4139 Canal St
New Orleans, LA 70119
Napoleon's Rating - ***/*****
Café Minh is an Asian restaurant that functions much more like an upscale bistro than a place where you'd ever expect to pick up take-out. The chef is Minh Bui, who was born in Vietnam. In New Orleans, he got a thorough, on-the-job culinary education working first at Commander's Palace and later at Emeril's Restaurant. By the mid-'90s, he opened his own restaurant, Lemon Grass, which combined his family's cooking traditions and the energy of his new chef skills. Café Minh is his latest interpretation of the dynamic between those two culinary worlds, and it's one that opens very intriguing possibilities.
Chef Bui's first Lemon Grass was in Mid-City, though he later moved it to more posh digs in the CBD and subsequently opened a second and grander downtown restaurant called 56 Degrees nearby. Those both closed before Katrina. He opened Café Minh back in his old Mid-City neighborhood late in 2006, and it is closer in spirit to the original Lemon Grass than either of his preceding, fancier restaurants. The space now has an elegant, understated design of clean lines and contemporary touches. It's upscale but not uptight.
The layout of Café Minh does make for some awkward greetings, which can set the wrong mood right from the start. There is no reception area, so people walk through the door to find themselves hovering over a nearby table of diners, waiting for someone to direct them. Knowing this in advance, the best move is to proceed directly to the bar and wait there for attention. Otherwise, service is fine for the bistro-level ambitions of the place, and can be engagingly flamboyant if you get the same outgoing waiter who always seems to wait on me.
Some of the dishes at Café Minh are the same that you would find at casual Vietnamese joints, like the grilled shrimp bun, a bowl of cool rice noodles with fish sauce and fresh herbs and sprouts. Similarly, the goi cuon are spring rolls of rice noodle, shrimp and pork bound up in fresh, rice paper wrappers, and nearly everyone seems to order them wherever they appear.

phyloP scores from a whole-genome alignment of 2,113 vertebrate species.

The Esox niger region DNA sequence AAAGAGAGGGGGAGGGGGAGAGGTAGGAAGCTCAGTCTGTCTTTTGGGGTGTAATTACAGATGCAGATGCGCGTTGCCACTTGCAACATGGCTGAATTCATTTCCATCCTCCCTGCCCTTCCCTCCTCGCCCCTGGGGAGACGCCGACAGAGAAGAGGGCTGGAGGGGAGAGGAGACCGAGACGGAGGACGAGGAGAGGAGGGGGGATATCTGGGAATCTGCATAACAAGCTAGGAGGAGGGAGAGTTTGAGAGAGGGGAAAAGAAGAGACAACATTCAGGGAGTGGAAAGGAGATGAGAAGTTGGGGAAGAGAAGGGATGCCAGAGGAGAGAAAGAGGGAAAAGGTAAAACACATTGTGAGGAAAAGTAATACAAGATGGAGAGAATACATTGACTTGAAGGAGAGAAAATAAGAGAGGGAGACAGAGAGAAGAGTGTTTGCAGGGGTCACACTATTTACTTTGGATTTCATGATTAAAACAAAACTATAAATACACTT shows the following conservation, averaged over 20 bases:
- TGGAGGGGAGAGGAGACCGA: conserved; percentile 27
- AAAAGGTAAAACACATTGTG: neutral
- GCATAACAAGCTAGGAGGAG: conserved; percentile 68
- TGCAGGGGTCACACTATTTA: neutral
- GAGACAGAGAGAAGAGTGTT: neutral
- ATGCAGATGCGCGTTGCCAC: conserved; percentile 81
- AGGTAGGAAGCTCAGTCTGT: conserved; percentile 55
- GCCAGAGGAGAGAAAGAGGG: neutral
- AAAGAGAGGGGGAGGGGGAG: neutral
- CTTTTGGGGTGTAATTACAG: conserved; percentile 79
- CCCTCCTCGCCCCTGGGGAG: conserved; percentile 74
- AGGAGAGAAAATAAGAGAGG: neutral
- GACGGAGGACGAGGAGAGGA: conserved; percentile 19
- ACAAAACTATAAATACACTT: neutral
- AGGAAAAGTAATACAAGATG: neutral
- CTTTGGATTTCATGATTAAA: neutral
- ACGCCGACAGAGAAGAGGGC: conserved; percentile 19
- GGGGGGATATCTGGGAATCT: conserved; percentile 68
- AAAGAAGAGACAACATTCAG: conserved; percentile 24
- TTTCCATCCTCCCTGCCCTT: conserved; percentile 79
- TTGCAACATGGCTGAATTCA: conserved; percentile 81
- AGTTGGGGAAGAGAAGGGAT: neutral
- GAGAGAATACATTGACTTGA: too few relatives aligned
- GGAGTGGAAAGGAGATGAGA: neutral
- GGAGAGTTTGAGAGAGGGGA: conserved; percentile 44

But the most exciting dishes are the ones chef Bui conceives himself, while still keeping Asian flavors at the center. A whole, narrow, tender, grilled Ichiban eggplant is sliced as the platform for gently sautéed scallops with a sweet soy glaze, for instance, while steamed mussels use cilantro and wasabi in the broth.
The kitchen has a habit of combining different appetizers on the same plate, in the manner of a sushi bar putting a whole order on one platter. This usually makes for impressive, feast-like presentations, but it can be annoying when sauces commingle or if you had not intended to share.
A similar mix of lightly-refined Vietnamese traditional dishes and innovative chef's creations define the entrée list. Naturally, there are a lot of noodle dishes and entrée-sized soups. For the seafood pasta, flat, wide noodles replace the usual penne or spaghetti and cradle crawfish, shrimp and scallops in a very thin, soupy broth with lots of garlic. Large, butterflied shrimp, green onions and rice noodles soak in a mild and buttery curry sauce for another rather simple but satisfying dish. The bouillabaisse was a rare disappointment in this department with its bland broth.
Korean-style braised short ribs are appropriately chewy and crusty, with the aromatic flavor of star anise. Rich and creamy garlic mashed potatoes and the shredded zucchini and squash were Western accompaniments to this Asian meat preparation. The roasted rack of lamb could have come any number of French bistro kitchens, and there's nothing wrong with that. The lacquered duck, however, was too salty even if it was beautifully presented. Vegetarians make out well with this menu, which has a number of tofu dishes and vegetable stir-fries using interesting Asian greens and oils.
The full menu is served during the busy lunch shift, which adds a few sandwiches, like a burger made with Kobe-style beef.
Many traditional Vietnamese desserts are chilled gelatins that don't quite play well in an upscale, Western-style restaurant, so Bui wisely sticks with familiar finales, like flan and crème brulee.
There is a full bar. The wine list seems to have a particular emphasis on the crisp whites that pair well with this light, often spicy food. Beer is a great accompaniment to the salty, sour, spicy tastes of Vietnamese cooking too. The coffee is the dark, strong brew favored at all Vietnamese restaurants, sweetened with condensed milk.
Prices at Café Minh are moderate, with plenty of entrees below $20. A couple should be able to have dinner here with a bottle of wine for about $100.
I've long wondered how a marriage of contemporary Creole cuisine and Vietnamese tastes would work. The cuisine at Café Minh is more like fusion-lite than a pure melding, since so many dishes adhere overwhelmingly to their Vietnamese or French/Western roots. But the effort is an early glimpse of where this hybrid cuisine could go, and that alone makes Café Minh one of the more unique restaurants in the city